LOS BANOS (PHILIPPINES) - FOR the world's leading rice research institute, solving Asia's grain production woes - and avoiding future crises - is a far from barren hope.
On a 200ha estate outside the Philippine university town of Los Banos, experimental rice varieties grown by the International Rice Research Institute (IRRI) to boost yields and make them withstand harsh climatic conditions sprout in meticulously tended paddy fields.
Soon, some of these varieties may be in the frontline of a global effort to squeeze more rice out of less farm land; other strains will have a much further development horizon.
1961: Born in Jena, in the former East Germany.
1987: Completed a master's in tropical-subtropical agriculture at the University of Leipzig, Germany.
1989: Conducted research on rice fields in southern Russia.
1991: Completed a doctorate on soil science at the University of Leipzig.
1992-2000: Soil nutrient specialist with the International Rice Research Institute (IRRI) in the Philippines.
2002-2007: Professor, soil science and nutrient management, University of Nebraska, United States.
2008: IRRI head of research.
Soaring rice prices and falling stockpiles in Asia have propelled the IRRI, which helped spur Asia's 1960s green revolution, firmly into the limelight.
'We saw all this coming years ago,' said Dr Achim Dobermann, its head of research.
During bountiful times, the IRRI's ground-breaking research was often overlooked by the media, and its work buried in specialist journals. But now, with concerns over food security reaching a fever pitch, the German-born scientist, a world authority in his field, is being courted for interviews.
Dr Dobermann sat down with The Straits Times last week to discuss the rice crisis from the viewpoint of the research world.
'Because of urbanisation and farmers converting to other crops, it will be very difficult to expand rice-growing areas in some Asian countries,' he said.
'So, the most important intervention is to raise yields.'
In the 90-minute drive to the IRRI from the Philippine capital, Manila, it is not hard to see why: Housing developments, shopping malls and factories are spread out across prime rice-farming land.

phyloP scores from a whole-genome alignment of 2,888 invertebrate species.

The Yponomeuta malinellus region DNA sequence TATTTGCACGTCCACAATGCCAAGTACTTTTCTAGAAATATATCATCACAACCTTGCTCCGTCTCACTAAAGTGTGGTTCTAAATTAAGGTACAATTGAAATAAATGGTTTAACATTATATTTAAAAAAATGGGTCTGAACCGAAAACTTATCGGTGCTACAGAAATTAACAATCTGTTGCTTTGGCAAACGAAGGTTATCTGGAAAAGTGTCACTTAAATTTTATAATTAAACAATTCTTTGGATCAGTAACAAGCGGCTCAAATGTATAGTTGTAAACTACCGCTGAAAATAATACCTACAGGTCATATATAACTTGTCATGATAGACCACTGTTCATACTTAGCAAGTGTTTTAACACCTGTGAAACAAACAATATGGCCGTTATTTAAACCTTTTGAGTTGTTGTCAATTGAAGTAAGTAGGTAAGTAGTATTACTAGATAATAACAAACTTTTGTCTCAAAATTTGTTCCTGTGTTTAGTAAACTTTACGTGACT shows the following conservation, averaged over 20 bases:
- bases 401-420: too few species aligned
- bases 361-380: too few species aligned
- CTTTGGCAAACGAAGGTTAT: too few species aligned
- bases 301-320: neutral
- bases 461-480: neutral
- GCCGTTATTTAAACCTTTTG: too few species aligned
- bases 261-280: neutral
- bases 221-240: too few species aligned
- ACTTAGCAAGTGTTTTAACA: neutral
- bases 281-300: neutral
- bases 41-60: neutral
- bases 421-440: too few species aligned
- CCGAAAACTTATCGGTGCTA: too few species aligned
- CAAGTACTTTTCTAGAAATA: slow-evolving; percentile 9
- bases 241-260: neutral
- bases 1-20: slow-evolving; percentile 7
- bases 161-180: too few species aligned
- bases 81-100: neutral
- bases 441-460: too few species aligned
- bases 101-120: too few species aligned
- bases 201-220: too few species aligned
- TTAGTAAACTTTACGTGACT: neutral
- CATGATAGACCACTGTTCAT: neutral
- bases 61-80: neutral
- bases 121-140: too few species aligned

The IRRI wants to make rice land more productive and the grain more resilient with new strains whose seeds could then be produced on a massive scale.
The IRRI, which has 10 regional offices, also works with the authorities to improve crop management techniques.
Asia's paddy fields produce on average of four tonnes of rice a hectare, though there are sizeable differences across the region.
China's irrigated rice fields produce just over six tonnes a hectare, while land in drought- prone India, where crops depend heavily on seasonal rains, produces only half that amount.
The IRRI believes the region's yields could be raised by one to two tonnes a hectare through better seeds and more efficient farming.
'We are convinced that this is do-able - and it still does not come close to what we consider to be the yield potential of rice,' said Dr Dobermann, who joined the IRRI in 1992.
'But just one to two tonnes extra would be enough to keep pace with world rice demand - and it could be achieved in the short term.'
Back in the 1970s, global rice production suffered a similar supply squeeze, and governments and the international donor community reacted swiftly by investing and lending heavily to the agriculture sector.
'Maybe it was too successful, and a level of complacency set in,' said Dr Dobermann.
According to World Bank data, public spending on farming in agriculture-based countries as a share of total public spending fell to 4 per cent in 2004, down from 6.9 per cent in 1980.
Dr Dobermann picked up a chart from his desk and ran his finger along a rising trendline for global rice production over the past 40 years.
'The problem is pretty clear,' he said, jabbing a finger at a sharp drop in production in 2002. Since then, the chart showed, production had remained well below the trendline.
It is not a conclusion he draws just from charts. As a soil scientist, he is in the field as often as in the research lab.
After graduating from Leipzig University in then communist East Germany in 1987, he spent two years doing field research in Russian rice fields.